By KRISTA ZIELINSKI
“I see service-learning as an avenue for empowering students. Real change, sustainable change, happens one person at a time. Well implemented service-learning projects will address needs of each participant.”
—Participant at CWI’s Summer Institute on Service-Learning
It was hours before the performance, and I was already nervous for my students. Did they bring in the items they said they would? Are they ready to be productive? Luckily, when my students arrived at school, they were prepared in ways I didn’t think were possible.
Today my 5th and 6th graders would teach the community about two Spanish Christmas traditions with a skit at lunch. Las Posadas, is a tradition reenacting Mary and Joseph’s journey to find lodging. 3 Kings Day celebrates the journey the Wise Men took to give gifts to Jesus.
As we started practicing, I did a quick headcount. To everyone’s surprise, our innkeeper was absent. We huddled and asked each other who would feel comfortable taking the role of this character. It was amazing that one student volunteered for this because earlier in the year he did not have that same self-confidence.
Just when I thought we solved everything, in walked our school principal with another dilemma. We could no longer use the costumes we have practiced with because of a lice breakout. However, we worked together creatively to make last minute articles of clothing using sheets.
With only twenty minutes to practice, I explained to students that the show must go on. We practiced the skit and everyone felt confident that it would run successfully.
Over the next few hours, I didn’t worry about the event because I needed to teach another class. That was until a teacher handed me a note and said she would take over class for me. Puzzled, I read it, which said that more 5th and 6th graders went home. It also said don’t worry. The kids solved it themselves.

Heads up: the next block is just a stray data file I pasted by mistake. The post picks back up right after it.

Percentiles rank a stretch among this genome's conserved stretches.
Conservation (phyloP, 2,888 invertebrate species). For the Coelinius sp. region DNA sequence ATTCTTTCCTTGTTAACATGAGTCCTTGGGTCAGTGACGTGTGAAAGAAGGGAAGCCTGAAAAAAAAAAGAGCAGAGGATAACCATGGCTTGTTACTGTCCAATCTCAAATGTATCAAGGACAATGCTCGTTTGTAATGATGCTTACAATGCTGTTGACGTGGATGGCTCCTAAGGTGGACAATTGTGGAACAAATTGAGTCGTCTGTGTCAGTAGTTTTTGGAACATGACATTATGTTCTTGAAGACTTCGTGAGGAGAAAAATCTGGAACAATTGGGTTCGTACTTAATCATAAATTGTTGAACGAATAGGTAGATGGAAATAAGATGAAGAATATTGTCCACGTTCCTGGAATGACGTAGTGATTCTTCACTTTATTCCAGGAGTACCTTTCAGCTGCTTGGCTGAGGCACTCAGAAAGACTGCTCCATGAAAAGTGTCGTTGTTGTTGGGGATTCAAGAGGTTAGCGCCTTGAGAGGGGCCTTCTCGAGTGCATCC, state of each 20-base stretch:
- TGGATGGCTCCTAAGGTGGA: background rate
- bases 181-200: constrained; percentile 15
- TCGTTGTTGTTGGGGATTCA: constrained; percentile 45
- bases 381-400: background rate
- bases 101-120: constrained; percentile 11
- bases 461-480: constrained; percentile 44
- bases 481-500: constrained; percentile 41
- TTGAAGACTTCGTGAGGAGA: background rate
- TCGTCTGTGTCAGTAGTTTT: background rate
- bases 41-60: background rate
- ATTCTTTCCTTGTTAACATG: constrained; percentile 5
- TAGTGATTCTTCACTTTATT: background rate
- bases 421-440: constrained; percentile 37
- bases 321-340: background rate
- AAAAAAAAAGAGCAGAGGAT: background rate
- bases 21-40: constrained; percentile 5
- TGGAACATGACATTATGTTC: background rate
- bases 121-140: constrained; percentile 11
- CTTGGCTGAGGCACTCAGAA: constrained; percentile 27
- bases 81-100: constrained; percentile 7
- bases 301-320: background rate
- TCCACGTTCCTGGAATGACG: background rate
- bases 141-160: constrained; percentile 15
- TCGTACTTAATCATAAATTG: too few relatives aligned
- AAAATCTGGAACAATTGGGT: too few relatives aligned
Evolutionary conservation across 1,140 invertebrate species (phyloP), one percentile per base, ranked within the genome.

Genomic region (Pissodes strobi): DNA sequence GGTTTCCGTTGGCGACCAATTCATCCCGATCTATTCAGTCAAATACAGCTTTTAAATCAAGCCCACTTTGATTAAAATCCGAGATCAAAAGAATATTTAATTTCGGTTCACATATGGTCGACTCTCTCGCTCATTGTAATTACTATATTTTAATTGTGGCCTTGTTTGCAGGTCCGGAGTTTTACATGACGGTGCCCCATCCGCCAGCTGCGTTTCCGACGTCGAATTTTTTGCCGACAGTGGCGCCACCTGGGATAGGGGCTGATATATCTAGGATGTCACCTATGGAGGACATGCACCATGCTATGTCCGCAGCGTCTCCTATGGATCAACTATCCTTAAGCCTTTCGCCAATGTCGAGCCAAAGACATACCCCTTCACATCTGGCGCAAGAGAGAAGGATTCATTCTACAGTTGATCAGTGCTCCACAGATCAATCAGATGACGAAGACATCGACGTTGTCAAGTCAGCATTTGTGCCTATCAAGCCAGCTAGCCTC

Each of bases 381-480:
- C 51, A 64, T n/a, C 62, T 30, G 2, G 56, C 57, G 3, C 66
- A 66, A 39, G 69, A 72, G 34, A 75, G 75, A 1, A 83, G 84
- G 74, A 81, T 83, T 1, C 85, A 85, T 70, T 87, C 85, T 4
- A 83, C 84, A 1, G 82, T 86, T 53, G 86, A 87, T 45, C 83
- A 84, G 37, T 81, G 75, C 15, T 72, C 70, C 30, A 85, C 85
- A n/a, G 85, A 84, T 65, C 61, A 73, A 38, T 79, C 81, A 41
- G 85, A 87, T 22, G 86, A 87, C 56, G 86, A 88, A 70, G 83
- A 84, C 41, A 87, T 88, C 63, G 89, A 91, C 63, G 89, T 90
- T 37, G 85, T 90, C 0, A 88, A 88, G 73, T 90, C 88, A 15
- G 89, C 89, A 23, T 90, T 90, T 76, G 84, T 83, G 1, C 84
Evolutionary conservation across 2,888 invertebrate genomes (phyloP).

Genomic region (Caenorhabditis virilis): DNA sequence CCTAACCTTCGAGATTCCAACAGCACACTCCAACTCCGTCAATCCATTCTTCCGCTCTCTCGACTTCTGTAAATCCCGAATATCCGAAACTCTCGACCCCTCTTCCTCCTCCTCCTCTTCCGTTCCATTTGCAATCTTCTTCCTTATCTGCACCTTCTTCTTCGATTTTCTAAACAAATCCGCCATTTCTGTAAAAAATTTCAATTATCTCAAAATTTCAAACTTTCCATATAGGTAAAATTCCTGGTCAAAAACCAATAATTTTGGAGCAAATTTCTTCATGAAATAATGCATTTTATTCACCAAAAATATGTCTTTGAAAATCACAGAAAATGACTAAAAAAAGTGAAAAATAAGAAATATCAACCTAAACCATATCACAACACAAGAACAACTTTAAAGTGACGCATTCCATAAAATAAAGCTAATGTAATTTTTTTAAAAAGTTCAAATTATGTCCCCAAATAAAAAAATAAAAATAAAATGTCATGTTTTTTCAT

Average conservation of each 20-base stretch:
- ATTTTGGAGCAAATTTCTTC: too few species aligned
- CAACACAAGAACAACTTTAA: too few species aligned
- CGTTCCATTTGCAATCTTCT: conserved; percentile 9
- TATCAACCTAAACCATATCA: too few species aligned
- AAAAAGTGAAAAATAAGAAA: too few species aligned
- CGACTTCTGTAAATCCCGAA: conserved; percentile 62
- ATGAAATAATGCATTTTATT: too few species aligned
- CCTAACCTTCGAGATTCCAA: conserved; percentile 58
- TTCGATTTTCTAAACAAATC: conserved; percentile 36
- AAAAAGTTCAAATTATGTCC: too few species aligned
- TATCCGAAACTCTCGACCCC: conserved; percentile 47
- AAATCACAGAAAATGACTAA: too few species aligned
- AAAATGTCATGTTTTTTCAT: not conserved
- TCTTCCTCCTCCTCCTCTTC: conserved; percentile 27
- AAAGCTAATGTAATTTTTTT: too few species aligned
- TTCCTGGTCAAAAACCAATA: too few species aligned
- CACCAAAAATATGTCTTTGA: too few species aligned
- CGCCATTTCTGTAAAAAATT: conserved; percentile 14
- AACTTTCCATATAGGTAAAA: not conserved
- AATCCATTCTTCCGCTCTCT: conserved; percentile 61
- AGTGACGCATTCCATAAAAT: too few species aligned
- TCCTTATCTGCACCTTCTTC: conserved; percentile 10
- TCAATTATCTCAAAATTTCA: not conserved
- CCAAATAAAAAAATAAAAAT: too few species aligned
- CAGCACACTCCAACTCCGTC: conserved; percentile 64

Don’t worry? How could I not worry? Community members were already arriving for this event and I had no clue what was going on! Still, I took a deep breath and waited patiently for my students to come to the lunchroom.
While waiting, I thought about the note again. Then it hit me. My students must have learned and applied the skills I had been teaching them all year. They felt empowered to solve this problem themselves and I looked forward to our post reflection to find out how it happened. My attitude began to change, and I started to anticipate how my students would perform.
When my students performed for the community, it went very successfully. I noticed they were helping each other with lines and went on with the show as if nothing happened. Like one participant said, “it’s a combination of helping people and learning.”
My students reflected on solving the problem in class, and everyone was eager to express their thoughts. They explained how students initiated other members to step up to be part of the skit and got entire class approval. Then, students practiced with each other to make sure these participants felt comfortable. Also during the reflection, the class came up with the idea of having understudies if we were to do another play, just in case main characters are absent again. I realized they were thinking about how to change for next time, taking control over their learning.